But what are the limits? There are always limits. We would probably all agree, for instance, that we can’t ask auditioning actors to perform sexual acts in order to get the job (no matter how time-honored a tradition this may be). We know in our bones that we wouldn’t wish it on our children. And my moral code is essentially to wish for others what I would wish for myself and my loved ones. So beyond the impossible-to-define constraints of “good taste,” these, in my opinion, are the limits:
Don’t involve the kids. Adults have to be able to have adult conversations—filmic and otherwise—without the children listening in. We must do much more than we currently do to safeguard their little minds from the complicated world of desire. Once their bodies tell them they are ready for the discussion of desire, then they are probably ready for careful, considered, non-violent sexual imagery. But children are sexualized much too young these days. Big billboards showing near-copulation aren’t okay. Uninvited Internet porn isn’t okay. We have to let them be mesmerized by the rest of the world before those compelling images of desire take hold of their imaginations. There is so much more to discover out there and sex can be a bit of an attention hog. And obviously I don’t think film or television is the place to explore children’s experiences of sex—that has to be left to print. The real children we need to use as actors don’t understand “pretend” deeply enough. There should never ever be graphic sexual representations of children onscreen. This seems dead clear to me.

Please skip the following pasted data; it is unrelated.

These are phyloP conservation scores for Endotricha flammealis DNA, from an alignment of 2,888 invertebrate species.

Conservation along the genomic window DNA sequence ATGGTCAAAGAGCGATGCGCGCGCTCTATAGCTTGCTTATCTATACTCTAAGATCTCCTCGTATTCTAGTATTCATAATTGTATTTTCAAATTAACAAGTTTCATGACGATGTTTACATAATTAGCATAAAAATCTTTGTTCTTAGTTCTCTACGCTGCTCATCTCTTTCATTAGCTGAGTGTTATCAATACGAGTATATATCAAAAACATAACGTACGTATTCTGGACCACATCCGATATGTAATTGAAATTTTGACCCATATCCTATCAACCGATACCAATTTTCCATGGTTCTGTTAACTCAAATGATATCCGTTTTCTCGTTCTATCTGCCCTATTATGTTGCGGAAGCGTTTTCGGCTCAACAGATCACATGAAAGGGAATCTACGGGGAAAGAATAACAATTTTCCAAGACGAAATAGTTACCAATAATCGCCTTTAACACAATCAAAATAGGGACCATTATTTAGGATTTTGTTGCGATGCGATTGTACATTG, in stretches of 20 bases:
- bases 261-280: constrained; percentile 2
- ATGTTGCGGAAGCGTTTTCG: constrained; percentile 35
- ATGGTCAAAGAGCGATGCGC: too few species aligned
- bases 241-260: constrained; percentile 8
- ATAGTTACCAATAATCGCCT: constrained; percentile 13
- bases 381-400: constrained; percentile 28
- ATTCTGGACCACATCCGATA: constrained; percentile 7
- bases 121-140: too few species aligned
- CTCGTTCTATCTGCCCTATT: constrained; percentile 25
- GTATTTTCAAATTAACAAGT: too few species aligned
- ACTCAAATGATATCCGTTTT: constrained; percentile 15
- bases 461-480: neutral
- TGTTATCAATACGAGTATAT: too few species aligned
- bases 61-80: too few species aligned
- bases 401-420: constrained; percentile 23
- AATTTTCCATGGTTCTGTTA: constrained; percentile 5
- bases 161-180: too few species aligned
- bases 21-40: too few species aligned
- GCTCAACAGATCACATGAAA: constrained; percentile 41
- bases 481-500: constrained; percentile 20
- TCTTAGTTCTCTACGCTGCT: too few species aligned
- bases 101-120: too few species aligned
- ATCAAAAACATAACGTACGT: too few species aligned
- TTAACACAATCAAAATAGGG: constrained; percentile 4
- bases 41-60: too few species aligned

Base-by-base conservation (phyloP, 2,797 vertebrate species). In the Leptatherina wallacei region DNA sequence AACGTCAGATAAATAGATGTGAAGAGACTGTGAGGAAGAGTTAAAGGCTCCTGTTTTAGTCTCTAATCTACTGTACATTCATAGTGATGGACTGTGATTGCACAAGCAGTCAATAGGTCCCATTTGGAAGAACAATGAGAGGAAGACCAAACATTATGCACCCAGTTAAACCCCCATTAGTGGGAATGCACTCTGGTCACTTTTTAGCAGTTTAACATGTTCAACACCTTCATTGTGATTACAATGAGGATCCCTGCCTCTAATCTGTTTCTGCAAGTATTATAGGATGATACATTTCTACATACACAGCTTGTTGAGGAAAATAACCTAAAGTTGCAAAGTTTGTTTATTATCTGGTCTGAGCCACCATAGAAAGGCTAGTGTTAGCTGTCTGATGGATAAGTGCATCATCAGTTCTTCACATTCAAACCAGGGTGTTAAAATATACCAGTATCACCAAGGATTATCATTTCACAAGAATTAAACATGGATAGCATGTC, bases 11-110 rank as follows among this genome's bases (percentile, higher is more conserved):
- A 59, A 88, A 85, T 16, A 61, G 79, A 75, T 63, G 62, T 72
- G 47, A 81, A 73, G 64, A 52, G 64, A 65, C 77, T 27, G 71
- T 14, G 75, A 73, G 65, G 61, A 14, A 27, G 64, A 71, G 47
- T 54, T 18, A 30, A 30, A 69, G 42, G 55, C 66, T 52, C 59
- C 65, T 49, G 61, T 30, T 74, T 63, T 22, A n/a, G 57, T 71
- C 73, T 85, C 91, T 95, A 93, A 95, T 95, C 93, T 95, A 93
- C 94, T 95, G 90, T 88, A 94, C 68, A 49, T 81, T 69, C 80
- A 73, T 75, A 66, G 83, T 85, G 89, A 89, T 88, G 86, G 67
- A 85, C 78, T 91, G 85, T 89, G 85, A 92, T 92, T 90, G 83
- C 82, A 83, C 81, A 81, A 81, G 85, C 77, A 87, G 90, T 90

The other limit for sex in a television series is asking people to actually do the deed. (Which deed, I hear you asking? Well, actual penetration, I suppose.) Some actors will self-exploit. If we as filmmakers ask them to or let them, we are no less guilty of exploitation. At one point, someone around Tell Me You Love Me floated the idea of actually asking actors to engage in real sex. I immediately said they could find someone else to direct. Getting an actor to sign a piece of paper that says they have to do whatever with whomever for however long the series runs is just a little too close to pimping. Actors in a series don’t know who’s going to direct or write the next show, or to what desperate extremes they will be reduced to in order to bolster flagging ratings numbers.
But within those limits, I think fiction in all its forms—print, film, television—is the room where everything is allowed. This is where the darkest, sweetest, most helplessly unformed and uncontrolled sides of ourselves are free. The stories we need to hear, see and tell have to be uncensored in this one place in the world. We have to dream together somewhere: both the nightmares that show the sacred being tarnished and the wishful dreams that show the sacred being celebrated. Fiction is our place for crying and ripping things to shreds and unabashed worship. It is our collective space for reminders of what horrors are close at hand and what heart-bursting joys are sometimes, if we’re lucky, possible. Surely sex—that dangerous, primal, almost absurd leap toward another—deserves to be explored there too.